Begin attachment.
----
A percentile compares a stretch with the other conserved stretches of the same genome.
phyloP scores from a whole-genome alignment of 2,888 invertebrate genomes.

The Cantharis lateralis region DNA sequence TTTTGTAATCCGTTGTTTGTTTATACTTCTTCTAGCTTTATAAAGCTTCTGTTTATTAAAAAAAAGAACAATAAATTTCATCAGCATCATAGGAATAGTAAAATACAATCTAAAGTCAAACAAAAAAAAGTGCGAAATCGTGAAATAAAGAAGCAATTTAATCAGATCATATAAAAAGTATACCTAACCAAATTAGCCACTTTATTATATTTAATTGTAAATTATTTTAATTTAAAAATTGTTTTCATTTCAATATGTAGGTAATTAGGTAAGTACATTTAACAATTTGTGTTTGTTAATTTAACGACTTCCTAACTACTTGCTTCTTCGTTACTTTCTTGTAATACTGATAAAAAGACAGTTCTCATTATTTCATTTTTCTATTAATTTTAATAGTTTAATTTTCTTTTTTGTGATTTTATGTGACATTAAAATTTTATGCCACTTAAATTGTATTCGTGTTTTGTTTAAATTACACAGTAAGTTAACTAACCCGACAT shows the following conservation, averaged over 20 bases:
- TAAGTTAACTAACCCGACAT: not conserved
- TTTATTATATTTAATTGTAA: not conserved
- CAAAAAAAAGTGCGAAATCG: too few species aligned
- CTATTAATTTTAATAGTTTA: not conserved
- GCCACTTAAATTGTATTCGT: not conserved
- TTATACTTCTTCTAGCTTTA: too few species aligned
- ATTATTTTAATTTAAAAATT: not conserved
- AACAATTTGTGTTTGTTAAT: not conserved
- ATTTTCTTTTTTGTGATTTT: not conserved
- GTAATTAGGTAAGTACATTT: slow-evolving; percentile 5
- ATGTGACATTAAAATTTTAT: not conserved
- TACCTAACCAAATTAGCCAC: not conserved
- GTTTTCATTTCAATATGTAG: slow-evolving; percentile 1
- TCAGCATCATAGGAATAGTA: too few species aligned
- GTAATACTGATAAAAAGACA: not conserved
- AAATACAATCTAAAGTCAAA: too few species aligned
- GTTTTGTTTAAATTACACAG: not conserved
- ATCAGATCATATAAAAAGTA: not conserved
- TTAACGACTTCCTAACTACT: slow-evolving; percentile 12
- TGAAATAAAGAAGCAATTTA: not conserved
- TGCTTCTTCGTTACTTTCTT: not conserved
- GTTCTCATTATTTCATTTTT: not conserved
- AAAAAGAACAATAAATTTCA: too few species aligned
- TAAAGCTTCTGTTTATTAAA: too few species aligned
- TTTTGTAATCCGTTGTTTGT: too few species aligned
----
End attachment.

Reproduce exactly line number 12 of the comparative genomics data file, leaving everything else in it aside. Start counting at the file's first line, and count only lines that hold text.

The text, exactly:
- ATTTTCTTTTTTGTGATTTT: not conserved